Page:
You can do both—and more—from the iPad home screen or anywhere else, if you know what to tap and when to swipe.
Now, you may already know that double-clicking the Home key reveals the iPad’s multitasking bar at the bottom of the screen—you know, the row of apps that you can swipe back and forth, or tap to switch from one app to another.
Perhaps you didn’t know, though, that if you double-click the Home key and immediately swipe the multitasking bar right rather than left, you’ll find a panel of (very handy) media playback and display controls.
On the left end of the panel, you’ll see a square gray button stamped with a circular arrow; tap the button, and a padlock will appear in the middle.
So, what happens when you tap that button? Simple: the orientation of the iPad’s display will be locked in place, meaning the screen won’t twirl around as you turn the iPad this way and that.
It’s a setting that comes in handy for when, say, you’re reading a book or magazine and you want the page you’re reading to stay right where it is.
Next to the screen-lock button is a slider that controls the iPad’s screen brightness; just tap and slide to make the screen brighter or darker.
(By the way: even if you manually adjust the screen brightness, your iPad will still adjust the display backlighting automatically, depending on your surroundings. You can turn auto-brightening on and off by tapping Settings, Brightness & Wallpaper.)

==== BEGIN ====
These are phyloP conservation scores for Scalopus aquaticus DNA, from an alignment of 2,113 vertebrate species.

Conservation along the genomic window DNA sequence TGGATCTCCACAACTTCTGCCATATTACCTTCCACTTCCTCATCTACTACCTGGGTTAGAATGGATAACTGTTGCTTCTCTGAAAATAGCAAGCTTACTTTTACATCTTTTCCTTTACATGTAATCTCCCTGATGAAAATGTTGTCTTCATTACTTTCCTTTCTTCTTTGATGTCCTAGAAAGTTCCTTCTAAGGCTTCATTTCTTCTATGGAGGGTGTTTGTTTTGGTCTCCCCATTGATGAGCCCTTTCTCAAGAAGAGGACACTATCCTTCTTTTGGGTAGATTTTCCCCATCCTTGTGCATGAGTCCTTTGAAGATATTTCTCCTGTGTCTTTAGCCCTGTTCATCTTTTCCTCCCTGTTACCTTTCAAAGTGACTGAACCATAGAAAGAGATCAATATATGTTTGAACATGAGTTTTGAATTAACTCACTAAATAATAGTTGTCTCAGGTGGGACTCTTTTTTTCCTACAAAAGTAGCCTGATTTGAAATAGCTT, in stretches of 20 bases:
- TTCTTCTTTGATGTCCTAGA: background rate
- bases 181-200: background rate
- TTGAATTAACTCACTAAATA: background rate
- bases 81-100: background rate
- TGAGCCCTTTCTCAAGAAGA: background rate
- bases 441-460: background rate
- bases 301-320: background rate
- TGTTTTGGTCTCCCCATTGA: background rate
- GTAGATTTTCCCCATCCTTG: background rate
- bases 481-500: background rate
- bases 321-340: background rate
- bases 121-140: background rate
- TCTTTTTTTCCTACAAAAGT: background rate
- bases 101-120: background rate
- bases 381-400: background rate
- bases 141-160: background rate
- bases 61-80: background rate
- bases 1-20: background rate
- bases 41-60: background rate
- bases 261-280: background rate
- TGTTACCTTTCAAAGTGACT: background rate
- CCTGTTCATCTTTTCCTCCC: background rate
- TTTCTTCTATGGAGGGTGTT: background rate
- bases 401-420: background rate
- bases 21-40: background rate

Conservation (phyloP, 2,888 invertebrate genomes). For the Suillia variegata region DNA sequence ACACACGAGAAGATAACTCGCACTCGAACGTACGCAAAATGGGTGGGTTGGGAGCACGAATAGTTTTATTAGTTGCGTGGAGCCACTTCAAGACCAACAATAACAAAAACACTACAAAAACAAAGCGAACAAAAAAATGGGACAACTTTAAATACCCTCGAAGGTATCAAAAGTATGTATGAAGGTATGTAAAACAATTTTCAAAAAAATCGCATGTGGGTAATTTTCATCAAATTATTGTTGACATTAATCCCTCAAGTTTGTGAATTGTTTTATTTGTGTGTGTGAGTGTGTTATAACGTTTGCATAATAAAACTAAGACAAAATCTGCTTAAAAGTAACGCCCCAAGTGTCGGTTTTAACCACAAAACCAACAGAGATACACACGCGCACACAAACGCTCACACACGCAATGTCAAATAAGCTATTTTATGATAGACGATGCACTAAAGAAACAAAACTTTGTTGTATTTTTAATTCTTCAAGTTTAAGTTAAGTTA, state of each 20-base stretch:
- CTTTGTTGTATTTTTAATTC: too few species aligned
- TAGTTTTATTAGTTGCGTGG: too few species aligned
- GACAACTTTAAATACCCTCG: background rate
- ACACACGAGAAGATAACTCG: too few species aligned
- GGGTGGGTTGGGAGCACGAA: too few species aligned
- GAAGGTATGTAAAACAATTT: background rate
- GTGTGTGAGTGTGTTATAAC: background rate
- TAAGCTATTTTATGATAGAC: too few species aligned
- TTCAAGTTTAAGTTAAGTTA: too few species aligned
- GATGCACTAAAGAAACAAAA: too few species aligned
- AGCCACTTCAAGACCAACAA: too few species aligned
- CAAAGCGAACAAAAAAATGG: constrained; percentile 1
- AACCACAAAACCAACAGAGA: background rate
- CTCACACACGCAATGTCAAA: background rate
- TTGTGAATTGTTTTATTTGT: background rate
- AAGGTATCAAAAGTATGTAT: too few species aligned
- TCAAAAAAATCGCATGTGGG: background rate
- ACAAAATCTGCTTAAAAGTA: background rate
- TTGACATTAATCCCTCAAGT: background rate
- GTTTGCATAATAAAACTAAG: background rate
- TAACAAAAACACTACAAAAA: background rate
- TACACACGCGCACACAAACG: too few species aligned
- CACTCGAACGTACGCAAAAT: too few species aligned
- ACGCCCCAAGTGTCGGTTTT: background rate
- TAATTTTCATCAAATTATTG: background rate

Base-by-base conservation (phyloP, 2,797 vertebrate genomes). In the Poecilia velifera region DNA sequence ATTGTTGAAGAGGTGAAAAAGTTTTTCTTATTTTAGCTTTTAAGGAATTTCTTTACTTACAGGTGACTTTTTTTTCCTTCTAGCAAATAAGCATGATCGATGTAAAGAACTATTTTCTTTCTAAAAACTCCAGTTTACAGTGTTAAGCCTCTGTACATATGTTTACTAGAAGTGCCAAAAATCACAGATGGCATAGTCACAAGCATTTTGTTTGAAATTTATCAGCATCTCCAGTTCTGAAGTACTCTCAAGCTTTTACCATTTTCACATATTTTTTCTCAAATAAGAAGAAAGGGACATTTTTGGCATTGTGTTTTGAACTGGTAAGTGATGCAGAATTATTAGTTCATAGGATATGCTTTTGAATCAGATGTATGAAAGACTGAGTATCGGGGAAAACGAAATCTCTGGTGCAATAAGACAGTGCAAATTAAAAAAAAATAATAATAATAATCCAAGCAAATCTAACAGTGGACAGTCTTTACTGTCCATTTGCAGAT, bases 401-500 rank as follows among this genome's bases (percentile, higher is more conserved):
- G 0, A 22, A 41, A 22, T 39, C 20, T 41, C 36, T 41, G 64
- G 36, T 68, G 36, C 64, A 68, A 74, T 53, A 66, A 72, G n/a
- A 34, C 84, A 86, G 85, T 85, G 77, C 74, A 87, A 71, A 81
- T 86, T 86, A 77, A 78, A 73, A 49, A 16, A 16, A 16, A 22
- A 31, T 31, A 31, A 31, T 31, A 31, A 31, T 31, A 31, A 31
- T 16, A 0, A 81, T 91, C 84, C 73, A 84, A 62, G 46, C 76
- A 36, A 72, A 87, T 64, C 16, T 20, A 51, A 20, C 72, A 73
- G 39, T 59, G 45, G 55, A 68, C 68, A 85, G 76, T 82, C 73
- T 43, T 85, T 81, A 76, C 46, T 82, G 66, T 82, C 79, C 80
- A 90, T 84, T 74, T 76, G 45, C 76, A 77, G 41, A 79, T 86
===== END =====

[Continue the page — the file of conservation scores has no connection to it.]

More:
After the brightness control comes a trio of media playback buttons: skip back, play/pause, and skip forward. If you ever have an app playing in the background while you’re doing something else on the iPad, you can always jump to these playback buttons to pause your tunes or skip to the next track.
In addition to the three main playback buttons (which also work for videos, by the way), you may also see a fourth media button: one for streaming music and video to the Apple TV or another compatible device via Apple’s nifty “AirPlay” feature. If you don’t see the AirPlay button, it’s because your iPad isn’t detecting any nearby AirPlay devices.
Right next to the playback buttons is a volume slider, which mimics the function of the physical volume rocker that sits on the iPad’s spine.
Finally, on the right end of the control panel, you’ll see an icon that represents an app (usually the main Music app, but it could also be YouTube, Pandora, or something else) that’s currently (or was recently, at least) playing music or video; tap the icon to switch to the app.
All done futzing with the controls? Just tap the screen anywhere above the control panel, and the screen will slide down, hiding the controls from view once again.
So, wondering why the iPhone and iPod Touch don’t have the same media/display control panel as the iPad? Well, they do.
Double-click the Home key, swipe the multitasking bar from left to right, and voila—a smaller version of the iPad control panel, minus the brightness slider. (Swipe a second time from left to right to get to the volume slider.)
Looking for more iPad tips? Click here!
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